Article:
Here’s my terrible confession about the Pizza Port Tap Takeover at Cask Pub & Kitchen recently: I was a bit disappointed. The service at Cask, normally excellent, was a bit spotty on the night – at one point I saw four staff members walking about behind the bar, not one of them taking orders, from me or anyone else. In their defense, the place was busier than usual. So there was that. Then there was the beer. Pizza Port has been getting a lot of hype in Europe recently – but if you look at RateBeer (as a yardstick, not the final word), Pizza Port actually has relatively few top-ranked beer these days. Most that reach our shores come from the Carlsbad branch (Pizza Port is a brewpub/restaurant “chain” of sorts with four locations in Southern California) but if I got it correctly there was also a few from one of the other branch available, not sure which one. Anyway – I don’t think they’re as hyped in the US as they actually are here. And I don’t think they’ve actually earned that hype either.
The last leg of my Baltic journey about a month-and-a-half back took me to Lithuania. I’ve been there several times before and know and admire their beer culture. Even their macro brews are totally OK – all the major breweries make a decent porter and main Lithuanian brewery Svyturys won a couple of medals in the World Beer Cup recently, including a Gold in the Dortmunder/Export or German-style Oktoberfest beer category for their Svyturys Ekstra.
But the real reason to love Lithuanian beer culture is the profusion of local beers and breweries – I hesitate to use words like “micro” and “craft” as Lithuania so far is not at all influenced by the US beer scene but quite happy with their own brewing traditions. This inevitably leads to offerings being a bit samey – small breweries typically brew a lager, a dark lager, a porter and a farmhouse beer – often they all come in filtered and unfiltered varieties, and sometimes there’s a wheat beer in there, but that’s about it. But when these offerings are executed to a pretty high standards, it’s still OK – in my opinion, Lithuanian dark lagers are second to none, often a bit heavier and with a better mouthfeel than your typical dark lager, more akin to altbiers or schwarzbiers than plain dark lagers. And even though it gets a bit samey, some breweries have some delightfully oddball offerings. Two of my favourites are Vilniaus Alus, the only brewery in the capital, and Čižo Alus, a small family-run brewery (owner is Ramunas Čižo, a fourth-generation brewer – the family has been brewing on the same site since 1865). As breweries, they couldn’t be more different: Vilniaus Alus is more of a small-scale macro brewery that exports quite a lot of their brews to their neighbouring countries, whereas Ramunas Čižo makes only one beer that hardly makes it outside the lake Sartai area except for a few specialist pubs and restaurants in Vilnius and Kaunas.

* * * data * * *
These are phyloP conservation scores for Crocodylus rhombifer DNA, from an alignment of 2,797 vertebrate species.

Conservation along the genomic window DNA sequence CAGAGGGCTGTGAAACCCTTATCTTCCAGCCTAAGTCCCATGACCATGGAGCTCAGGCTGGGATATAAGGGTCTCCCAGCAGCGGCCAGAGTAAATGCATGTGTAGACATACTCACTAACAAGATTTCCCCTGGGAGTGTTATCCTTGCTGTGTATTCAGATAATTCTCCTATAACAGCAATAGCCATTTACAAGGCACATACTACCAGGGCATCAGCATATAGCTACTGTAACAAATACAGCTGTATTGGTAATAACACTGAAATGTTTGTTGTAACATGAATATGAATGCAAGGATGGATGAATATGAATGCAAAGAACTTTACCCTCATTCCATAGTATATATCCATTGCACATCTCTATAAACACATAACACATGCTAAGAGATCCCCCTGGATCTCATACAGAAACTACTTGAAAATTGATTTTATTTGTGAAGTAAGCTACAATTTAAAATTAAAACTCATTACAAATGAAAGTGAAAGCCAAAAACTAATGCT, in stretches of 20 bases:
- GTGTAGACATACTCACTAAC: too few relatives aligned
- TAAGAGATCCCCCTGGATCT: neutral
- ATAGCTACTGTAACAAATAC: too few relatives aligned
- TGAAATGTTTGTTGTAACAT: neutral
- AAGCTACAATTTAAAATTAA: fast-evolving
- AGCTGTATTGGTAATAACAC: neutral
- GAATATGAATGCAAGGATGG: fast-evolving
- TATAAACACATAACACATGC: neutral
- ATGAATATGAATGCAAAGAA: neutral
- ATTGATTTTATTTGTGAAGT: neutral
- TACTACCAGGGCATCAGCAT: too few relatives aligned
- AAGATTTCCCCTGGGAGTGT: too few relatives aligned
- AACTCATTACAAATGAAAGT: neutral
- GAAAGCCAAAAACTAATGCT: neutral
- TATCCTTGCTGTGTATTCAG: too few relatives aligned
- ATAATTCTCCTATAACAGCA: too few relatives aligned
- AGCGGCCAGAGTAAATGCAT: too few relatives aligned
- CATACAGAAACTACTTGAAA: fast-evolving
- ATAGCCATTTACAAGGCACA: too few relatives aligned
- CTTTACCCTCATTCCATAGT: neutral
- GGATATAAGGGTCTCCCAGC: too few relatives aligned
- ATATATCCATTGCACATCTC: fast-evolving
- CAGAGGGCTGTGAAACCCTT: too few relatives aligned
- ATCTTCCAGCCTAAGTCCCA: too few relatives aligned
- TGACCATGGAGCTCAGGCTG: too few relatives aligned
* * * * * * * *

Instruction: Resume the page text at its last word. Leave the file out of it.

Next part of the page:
I did it again: I drank too much beer. But what could I do? It was the Craft Beer Company 1st Anniversary Weekend on June 30 – July 1. I go there so often it feels like the place has been around forever rather than for just one year – they’re already a London institution and a world beer lover destination. And as expected the lineup of beers was something special: a lot of it must have come from Copenhagen Beer Celebration as many rare beers from there made a repeat performance in London. Not that I mind one bit as I got to try a lot of the stuff I missed at CBC, as well as have more of beers I was convinced I would never have the chance to try again. And the evening ended with not one but two proper whales… Here are my unsystematic observations, sorted by brewery this time:
Other than the beer festival, Riga is not overflowing with craft beer – with one shining exception (or two, depending on how you count). This is the S.Brevinga “empire” which consists of a pub and restaurant in the Old Town of Riga (right near Dome Square/Doma Laukums, here’s a map) with a bottle shop next to it, and then another bottle shop/bar in Berga Bazars, a trendy mall in downtown Riga (here’s another map). The pub is S. Brevinga alus un viskija bars (S. Brevinga Beer and Whisky Bar, for those of you Latvian-challenged), the bottle shop/bar is S. Brevinga Alus Salons, and they are both essential visits for the craft beer fan in Riga.